A few years ago, I was digging in some of my old boxes of abandoned junk and came across my miniscule comic collection. It consisted of two or three X-Men comics, one The Thing, and one Fantastic Four. While I remember originally reading the X-men issues, I think I just browsed the other two for cool pictures.
Just after the Marvel Cinematic Universe was taking hold, shortly before the first Iron Man film, I pulled one of my old X-Men comics and read it. And it was an asterisk (*) that got me.
*Seen in Uncanny X-Men #129
Well great, so what happened in X-Men #129? Eventually i found the answer on a Marvel wiki site, but what it started is a strong desire experience the entire Marvel continuity from its beginnings. This is extremely difficult to do. Marvel goes back well before the epic continuity that started with Fantastic Four #1 way back in 1961. Even if you start there, you’d have to read something like 20,000+ issues to get the whole Marvel picture.
Regardless of the size of the task, I decided to make an effort.
Firstly, I purchased a few Marvel Masterworks books, starting with the Fantastic Four, Hulk, and X-Men. Masterworks will give you a good idea of how the Earth-616 continuity got its start and introduces you to the most popular titles of the Silver Age. Honestly, I think this was a good place to start. Stan Lee is super-cheesy and some of the early villains are ridiculous, but reading the comics like this, I still ran into things like “*If you were paying attention in Strange Tales #112, you’d know this – Stan”
Strange Tales? I’d never heard of it. My only exposure to Marvel was the few comics I owned, the cartoons in the 80s, and a terrible cinematic rendition of Howard the Duck.
So, I switched directions. I scoured the internet for a complete list of every single comic Marvel published and I found it, mostly complete, going all the way back to Marvel Comics #1, circa 1939 and ending in 2000. I won’t tell you where I found it, you can find it easily enough if you know how to look for things on the internet.
After reformatting the list, which was thankfully in excel, I finally got my list, starting with Fantastic Four #1 and proceeding forward after that. Actual timeline be damned, I decided to read the comics in the order they were published.
Next problem: How in the hell was I going to read these ancient, priceless comics that sometimes go for thousands of dollars?
Solution: Marvel Digital Comics Unlimited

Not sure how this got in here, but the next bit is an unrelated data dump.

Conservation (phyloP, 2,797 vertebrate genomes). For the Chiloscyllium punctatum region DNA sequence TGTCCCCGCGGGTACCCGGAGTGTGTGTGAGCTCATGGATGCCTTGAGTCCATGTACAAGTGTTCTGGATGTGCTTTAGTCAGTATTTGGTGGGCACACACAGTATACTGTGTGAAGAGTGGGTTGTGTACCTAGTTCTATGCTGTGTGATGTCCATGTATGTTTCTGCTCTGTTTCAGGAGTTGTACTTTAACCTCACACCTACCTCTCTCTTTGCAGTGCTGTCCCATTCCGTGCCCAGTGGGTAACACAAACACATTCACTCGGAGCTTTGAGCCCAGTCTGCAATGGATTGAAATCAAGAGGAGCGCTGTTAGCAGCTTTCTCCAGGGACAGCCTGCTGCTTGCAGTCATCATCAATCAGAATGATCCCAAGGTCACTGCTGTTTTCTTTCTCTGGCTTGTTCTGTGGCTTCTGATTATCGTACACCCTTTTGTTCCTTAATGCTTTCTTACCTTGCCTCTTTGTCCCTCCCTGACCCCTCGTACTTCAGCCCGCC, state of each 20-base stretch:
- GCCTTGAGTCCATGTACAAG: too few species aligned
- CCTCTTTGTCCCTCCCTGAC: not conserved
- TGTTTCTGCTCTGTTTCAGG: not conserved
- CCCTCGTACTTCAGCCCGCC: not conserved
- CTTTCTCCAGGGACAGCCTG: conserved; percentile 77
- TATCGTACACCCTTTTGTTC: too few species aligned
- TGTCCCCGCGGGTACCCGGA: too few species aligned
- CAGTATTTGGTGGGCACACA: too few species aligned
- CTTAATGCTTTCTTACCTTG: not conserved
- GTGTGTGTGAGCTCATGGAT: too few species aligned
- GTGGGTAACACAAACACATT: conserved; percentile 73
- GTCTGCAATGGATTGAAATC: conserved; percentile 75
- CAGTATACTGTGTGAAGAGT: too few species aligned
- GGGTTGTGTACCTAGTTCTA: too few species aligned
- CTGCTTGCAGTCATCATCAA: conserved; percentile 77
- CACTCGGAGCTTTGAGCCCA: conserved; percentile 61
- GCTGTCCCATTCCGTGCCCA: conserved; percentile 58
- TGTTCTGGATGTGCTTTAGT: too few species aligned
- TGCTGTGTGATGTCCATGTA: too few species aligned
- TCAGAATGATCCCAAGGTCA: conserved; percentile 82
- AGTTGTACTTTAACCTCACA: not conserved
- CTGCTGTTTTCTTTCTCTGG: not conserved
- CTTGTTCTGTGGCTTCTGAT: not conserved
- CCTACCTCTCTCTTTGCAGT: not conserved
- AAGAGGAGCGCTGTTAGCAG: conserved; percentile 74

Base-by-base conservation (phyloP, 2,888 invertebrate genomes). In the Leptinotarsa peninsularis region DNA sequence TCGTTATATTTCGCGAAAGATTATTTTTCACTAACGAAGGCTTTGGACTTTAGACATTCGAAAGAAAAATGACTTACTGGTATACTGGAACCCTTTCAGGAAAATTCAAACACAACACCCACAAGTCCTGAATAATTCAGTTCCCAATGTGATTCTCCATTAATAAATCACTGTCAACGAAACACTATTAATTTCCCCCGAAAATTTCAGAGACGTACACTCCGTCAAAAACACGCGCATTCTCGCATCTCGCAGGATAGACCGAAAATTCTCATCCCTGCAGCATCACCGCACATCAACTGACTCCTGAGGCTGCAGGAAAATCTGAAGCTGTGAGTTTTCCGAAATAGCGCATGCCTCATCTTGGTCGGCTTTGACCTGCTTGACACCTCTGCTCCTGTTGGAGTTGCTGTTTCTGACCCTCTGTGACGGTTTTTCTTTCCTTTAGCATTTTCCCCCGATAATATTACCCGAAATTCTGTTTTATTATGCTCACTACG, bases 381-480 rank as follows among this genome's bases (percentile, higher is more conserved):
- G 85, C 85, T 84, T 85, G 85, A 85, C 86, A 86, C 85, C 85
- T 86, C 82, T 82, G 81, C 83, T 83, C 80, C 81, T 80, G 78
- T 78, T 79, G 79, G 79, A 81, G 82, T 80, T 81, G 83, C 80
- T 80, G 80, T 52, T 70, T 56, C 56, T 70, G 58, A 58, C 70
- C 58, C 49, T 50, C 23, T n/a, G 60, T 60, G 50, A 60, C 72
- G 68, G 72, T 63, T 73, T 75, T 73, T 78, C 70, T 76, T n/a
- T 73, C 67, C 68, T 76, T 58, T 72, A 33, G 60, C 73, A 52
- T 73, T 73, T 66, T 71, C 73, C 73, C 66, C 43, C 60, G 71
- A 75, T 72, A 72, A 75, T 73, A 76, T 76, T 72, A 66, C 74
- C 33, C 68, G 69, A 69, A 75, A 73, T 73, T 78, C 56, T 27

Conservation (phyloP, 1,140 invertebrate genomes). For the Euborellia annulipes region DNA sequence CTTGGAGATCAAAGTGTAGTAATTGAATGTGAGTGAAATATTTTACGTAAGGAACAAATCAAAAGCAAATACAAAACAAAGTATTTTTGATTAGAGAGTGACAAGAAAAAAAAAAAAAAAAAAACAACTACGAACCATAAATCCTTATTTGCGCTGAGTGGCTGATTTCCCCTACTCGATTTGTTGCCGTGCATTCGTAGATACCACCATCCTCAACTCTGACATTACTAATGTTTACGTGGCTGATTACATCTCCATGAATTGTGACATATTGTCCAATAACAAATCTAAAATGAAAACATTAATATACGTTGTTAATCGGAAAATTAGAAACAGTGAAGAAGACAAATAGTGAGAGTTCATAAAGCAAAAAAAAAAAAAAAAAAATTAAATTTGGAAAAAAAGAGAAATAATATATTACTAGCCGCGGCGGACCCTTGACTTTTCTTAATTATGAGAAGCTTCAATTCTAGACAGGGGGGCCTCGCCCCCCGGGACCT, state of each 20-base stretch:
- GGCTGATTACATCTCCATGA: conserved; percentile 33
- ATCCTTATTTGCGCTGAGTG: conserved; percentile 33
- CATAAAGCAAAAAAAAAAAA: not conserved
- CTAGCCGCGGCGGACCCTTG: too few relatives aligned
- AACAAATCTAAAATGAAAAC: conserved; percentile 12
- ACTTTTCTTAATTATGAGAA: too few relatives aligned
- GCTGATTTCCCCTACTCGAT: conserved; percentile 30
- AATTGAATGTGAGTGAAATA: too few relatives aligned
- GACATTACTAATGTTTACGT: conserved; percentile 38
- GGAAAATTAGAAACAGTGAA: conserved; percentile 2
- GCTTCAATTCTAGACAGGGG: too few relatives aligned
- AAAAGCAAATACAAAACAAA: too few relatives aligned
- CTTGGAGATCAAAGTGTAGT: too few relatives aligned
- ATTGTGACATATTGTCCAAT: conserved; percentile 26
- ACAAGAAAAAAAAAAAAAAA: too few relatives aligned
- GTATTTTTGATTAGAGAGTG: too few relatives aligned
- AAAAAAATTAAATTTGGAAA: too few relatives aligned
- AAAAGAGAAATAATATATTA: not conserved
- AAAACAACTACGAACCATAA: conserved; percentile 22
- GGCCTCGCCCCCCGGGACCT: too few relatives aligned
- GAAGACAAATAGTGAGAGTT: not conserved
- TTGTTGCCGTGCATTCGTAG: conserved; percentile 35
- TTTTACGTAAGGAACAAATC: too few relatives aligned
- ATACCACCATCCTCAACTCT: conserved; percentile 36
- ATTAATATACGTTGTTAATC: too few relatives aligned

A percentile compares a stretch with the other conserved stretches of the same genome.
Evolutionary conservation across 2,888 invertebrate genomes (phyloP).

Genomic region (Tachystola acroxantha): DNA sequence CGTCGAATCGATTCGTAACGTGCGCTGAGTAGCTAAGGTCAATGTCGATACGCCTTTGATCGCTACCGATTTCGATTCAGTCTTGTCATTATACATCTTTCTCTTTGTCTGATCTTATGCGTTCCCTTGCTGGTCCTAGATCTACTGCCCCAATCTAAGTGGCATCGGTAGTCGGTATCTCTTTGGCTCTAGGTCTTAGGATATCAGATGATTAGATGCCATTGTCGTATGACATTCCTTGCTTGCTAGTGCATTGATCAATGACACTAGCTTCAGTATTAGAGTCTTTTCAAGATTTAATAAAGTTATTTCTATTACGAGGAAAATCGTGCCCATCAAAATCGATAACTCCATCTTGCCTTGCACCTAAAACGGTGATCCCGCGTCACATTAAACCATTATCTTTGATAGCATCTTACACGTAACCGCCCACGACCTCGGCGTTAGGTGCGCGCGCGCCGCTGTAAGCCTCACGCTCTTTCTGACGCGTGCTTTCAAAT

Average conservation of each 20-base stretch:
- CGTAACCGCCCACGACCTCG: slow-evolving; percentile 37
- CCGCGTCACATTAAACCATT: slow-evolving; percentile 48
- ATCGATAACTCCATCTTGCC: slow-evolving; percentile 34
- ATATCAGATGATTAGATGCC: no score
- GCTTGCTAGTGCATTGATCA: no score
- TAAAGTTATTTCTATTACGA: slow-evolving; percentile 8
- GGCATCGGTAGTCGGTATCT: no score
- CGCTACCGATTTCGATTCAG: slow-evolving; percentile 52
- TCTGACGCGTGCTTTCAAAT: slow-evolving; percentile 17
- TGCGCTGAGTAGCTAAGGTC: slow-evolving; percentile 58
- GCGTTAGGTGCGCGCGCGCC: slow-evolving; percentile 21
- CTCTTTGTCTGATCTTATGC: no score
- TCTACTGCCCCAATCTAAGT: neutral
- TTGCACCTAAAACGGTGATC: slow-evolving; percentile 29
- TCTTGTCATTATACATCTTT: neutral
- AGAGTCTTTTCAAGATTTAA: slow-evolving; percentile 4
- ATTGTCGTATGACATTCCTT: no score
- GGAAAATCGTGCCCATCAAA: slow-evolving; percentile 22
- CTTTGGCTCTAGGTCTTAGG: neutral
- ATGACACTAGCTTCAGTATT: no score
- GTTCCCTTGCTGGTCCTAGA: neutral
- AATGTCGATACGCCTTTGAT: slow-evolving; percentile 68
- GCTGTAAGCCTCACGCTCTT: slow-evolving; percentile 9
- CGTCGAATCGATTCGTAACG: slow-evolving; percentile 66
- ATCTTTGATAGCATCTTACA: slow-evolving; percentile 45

Oh yes, my friends. Sure enough, there they all were. For a tiny $9.99 a month, I had access to as much of the Marvel continuity as I could handle. And handle it I did.
In case you didn’t know, Marvel published thousands of issues before they even got to the Fantastic Four. Thor, Dr. Strange, Ant-Man, and others got their starts in some of the anthology-type sci-fi/mystery mags Marvel published: Tales To Astonish, Tales of Suspense, Journey into Mystery, Strange Tales. Luckily, the MDCU has a good number of these available to read.
I am about 556 issues into the original Earth-616 Continuity and I’ve only been unable to read a scant few issues. Sgt. Fury and His Howling Commandos has only around 20 or so available to read. So that’s the largest gap I’ve found so far. However, the Marvel wiki has given me a chance to fill those gaps with synopses on the issues I’m missing. Pretty lucky so far, eh?
Unfortunately, my luck is about to run out. While MDCU is huge and covers plenty of the Marvel universe, I’m about to start running into larger and larger gaps. That sucks. I realize I’m probably not going to get through the entire list at all, but to at least feel that I could would be satisfaction enough.
So much for pathos.
Which leads me to the Marvel Cinematic Universe:
The Avengers was a fantastic movie. I don’t think anyone could have done a better job at uniting the Marvel stand-alones in such a way. It was epic … but not as epic as the Marvel Universe really is.
You can’t expect to make a movie of 60’s superheroes fighting behind the Bamboo Curtain and expect today’s kids to enjoy it. You make sacrifices to reach the greatest audience. These storylines have been rewritten so much that its hard to remember exactly how Ant-Man came to be, or who the original Human Torch was – and that’s fine. The Marvel Multiverse exists and evolves – it has to. No one wants to see Paste-Pot Pete or The Owl or Mr. Hyde or the Cobra.
What if …
What if there was a Marvel Universe Live-Action TV-series based on an revised Earth-616 continuity that started things at FF #1 and followed the original chain of events, altering the storylines only to adjust for technological obsolescence, weaving the whole story in such a way that in each episode you might see the Fantastic Four, Spider-Man, X-Men, Sub-Mariner, Iron Man, Dr. Strange in the proper alignment of their original storylines.
Now THAT would be epic, and you could only do it on TV.
We want “epic” squeezed into 2 hours. We want “saga” in one episode. There are great television series that make an attempt at “epic” but with the exception of a show like Doctor Who, nothing can last that long without an “epic” following and “epic” vision by its creators. Profit shapes our entertainment and art is lost among the refuse once again.
The Marvel Cinematic Universe will grow, but compared to the real story, its a microsode viewed on a 2-inch screen with shitty earbuds on a DART train to Westmoreland.
Oh well, in the meantime, I have 20,000 issues to go just to breach the 21st century. And its worth every asterisk.